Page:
Since Bantu has been mentioned, I won't mention it again, much. I'll mention Athabaskan, Ket (not Athabaskan but probably related), Semitic, Berber, Coptic, Bongo, Krongo, Nilotic, Nyulnyul, ...
  • 70k
13 votes

Is the way words are used the biggest obstacle in understanding science and technology?

No, you do not have a point, because (good) science does use words accurately and unambiguously. But it is probably true that they don't use the words that you would prefer, or assign the definitions ...
  • 70k
12 votes
Accepted

What is the past tense of 'yeet'?

Although it may be tempting to look back towards Old English prototypes, one has to be aware of the time depth of any neologism. That's why finding the first occurrence is so important. The ...
  • 5,553
11 votes

Origin of Present Perfect in Romance Languages

The similarity is due to a common pathway of grammaticalistion. The have + past participle form comes from a resultative construction (Bybee, Perkins and Pagliuca, 1994), which commonly leads to the ...
11 votes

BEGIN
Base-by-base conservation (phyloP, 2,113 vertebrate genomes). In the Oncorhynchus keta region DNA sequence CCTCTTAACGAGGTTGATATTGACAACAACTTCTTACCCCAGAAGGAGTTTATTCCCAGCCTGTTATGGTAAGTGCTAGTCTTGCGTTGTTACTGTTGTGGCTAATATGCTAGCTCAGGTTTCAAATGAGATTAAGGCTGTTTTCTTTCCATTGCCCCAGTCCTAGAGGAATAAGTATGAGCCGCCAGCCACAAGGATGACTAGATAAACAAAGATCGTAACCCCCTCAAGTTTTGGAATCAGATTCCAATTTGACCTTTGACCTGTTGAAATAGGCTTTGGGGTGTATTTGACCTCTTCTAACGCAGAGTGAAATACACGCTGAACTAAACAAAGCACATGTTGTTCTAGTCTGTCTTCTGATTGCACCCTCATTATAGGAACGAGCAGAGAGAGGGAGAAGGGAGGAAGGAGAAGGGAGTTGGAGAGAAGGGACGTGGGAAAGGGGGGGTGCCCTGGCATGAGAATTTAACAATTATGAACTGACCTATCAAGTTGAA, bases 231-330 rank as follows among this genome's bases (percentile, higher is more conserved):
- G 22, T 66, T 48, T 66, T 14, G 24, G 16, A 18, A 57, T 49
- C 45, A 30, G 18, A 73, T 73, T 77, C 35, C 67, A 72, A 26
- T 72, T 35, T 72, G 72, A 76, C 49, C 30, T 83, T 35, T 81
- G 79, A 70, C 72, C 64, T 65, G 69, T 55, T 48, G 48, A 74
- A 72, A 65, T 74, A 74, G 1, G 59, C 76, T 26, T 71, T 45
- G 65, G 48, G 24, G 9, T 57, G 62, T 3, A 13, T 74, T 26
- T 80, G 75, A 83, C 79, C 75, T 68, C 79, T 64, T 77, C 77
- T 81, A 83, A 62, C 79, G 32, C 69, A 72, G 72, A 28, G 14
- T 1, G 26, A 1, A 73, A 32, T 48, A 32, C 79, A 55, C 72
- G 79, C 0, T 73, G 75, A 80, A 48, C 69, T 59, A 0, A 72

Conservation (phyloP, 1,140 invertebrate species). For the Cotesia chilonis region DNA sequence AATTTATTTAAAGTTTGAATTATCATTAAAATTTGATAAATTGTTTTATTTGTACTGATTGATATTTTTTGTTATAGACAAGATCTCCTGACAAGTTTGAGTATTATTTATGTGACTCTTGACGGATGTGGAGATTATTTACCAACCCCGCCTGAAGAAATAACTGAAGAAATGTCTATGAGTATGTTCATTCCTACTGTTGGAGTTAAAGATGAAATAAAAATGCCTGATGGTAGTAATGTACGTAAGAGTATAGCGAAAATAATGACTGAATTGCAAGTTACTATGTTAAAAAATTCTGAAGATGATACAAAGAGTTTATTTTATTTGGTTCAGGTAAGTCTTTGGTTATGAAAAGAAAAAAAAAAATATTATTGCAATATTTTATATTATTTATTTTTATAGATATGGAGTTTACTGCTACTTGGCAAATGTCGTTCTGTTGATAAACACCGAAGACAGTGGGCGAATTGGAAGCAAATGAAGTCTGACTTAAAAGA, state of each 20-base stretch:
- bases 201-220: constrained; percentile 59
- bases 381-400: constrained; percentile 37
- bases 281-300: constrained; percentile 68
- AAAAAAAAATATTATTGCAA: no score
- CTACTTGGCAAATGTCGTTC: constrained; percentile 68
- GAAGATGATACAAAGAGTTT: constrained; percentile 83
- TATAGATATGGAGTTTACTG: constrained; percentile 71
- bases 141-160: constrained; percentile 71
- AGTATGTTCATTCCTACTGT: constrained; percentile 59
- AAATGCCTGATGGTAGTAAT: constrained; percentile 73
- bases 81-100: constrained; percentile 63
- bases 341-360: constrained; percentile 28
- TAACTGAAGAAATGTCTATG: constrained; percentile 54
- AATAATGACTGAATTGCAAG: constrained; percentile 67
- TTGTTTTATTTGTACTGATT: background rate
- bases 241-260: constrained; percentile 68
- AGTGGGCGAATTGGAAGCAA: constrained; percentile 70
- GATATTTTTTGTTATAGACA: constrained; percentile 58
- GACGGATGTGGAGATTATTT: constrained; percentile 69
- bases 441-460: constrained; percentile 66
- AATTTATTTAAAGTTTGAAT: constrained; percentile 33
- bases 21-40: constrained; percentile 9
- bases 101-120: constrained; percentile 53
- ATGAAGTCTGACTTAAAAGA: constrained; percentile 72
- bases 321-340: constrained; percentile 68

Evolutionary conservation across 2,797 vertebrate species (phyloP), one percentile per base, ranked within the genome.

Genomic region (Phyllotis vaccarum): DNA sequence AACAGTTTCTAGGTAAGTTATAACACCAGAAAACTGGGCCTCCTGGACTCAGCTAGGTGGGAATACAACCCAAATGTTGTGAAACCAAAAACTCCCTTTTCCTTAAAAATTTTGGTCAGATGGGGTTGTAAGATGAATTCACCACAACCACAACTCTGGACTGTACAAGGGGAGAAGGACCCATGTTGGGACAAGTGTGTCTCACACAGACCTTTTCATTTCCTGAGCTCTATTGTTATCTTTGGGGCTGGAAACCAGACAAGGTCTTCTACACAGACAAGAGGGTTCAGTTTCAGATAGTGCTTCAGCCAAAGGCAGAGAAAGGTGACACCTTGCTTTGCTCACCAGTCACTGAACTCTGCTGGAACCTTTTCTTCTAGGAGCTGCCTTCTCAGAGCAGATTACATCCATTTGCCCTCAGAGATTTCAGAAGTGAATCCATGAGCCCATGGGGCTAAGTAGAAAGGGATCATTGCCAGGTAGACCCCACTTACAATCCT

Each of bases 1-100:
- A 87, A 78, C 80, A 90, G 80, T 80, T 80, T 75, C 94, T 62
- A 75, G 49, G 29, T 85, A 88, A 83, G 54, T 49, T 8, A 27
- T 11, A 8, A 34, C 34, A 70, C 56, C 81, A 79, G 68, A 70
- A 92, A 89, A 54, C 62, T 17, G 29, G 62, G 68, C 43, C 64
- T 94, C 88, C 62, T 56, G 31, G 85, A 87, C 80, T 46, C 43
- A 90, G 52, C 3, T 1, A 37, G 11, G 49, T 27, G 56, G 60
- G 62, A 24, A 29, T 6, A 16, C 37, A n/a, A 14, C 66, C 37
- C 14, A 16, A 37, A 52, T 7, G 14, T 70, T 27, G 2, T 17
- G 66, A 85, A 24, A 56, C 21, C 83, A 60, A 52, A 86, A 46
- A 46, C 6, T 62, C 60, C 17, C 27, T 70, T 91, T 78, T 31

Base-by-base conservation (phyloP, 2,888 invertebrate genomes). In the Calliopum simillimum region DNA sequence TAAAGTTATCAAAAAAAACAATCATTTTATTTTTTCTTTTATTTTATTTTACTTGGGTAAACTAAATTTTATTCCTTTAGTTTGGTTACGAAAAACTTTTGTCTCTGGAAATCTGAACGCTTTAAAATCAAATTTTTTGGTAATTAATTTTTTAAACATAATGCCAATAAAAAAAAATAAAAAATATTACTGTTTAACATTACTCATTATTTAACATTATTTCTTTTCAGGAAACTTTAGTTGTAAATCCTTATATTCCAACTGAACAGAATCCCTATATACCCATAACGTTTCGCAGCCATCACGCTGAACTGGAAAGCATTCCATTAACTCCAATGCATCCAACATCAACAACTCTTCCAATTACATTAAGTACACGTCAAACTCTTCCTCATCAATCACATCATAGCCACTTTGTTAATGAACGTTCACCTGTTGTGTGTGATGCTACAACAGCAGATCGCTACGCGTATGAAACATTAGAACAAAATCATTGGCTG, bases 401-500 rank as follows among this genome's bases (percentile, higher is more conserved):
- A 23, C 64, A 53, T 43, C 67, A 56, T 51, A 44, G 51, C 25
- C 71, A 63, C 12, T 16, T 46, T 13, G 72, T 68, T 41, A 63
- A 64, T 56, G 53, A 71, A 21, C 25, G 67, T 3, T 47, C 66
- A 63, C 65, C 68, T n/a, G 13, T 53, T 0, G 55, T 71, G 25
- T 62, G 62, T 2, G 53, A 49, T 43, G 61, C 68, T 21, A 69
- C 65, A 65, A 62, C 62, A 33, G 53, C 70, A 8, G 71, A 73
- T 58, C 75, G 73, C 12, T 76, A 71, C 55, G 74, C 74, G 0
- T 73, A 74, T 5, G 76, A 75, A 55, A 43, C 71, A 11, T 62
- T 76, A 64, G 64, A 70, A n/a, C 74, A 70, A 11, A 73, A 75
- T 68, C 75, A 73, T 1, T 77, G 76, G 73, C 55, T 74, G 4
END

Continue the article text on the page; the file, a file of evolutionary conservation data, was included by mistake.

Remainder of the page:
Accepted

Is it possible that a language's number system is inherently wrong?

I don't think a number system can be inherently wrong any more than gravity can be wrong; but a system can be confusing from a historical perspective. Numbers seems to be highly subject to reanalyses. ...
  • 70k
11 votes
Accepted

What exactly a morpheme is

The most important fact about "morpheme" is that it is a claim about the state of a language as it exists at a specific time; it is a concept of synchronic analysis, not diachronic analysis (etymology)...
  • 70k
11 votes

Is there a name for when a 'c' becomes an [s] sound in words like rusticity, when originally it was a 'c' in rustiC?

This question is a bit complicated. -ity is not really a productive suffix in English; it is the English outcome of the Latin suffix -itas. In the transition from Latin to Romance the sound ...
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10 votes
Accepted

Why do Croatian and Italian contain the same grammatical endings for nouns and verbs?

These all derive from the original Proto-Indo-European inflections. Compare Classical Latin present-tense verb endings: sg pl 1 amō amāmus 2 amās amātis 3 amat amant And Ancient Greek (...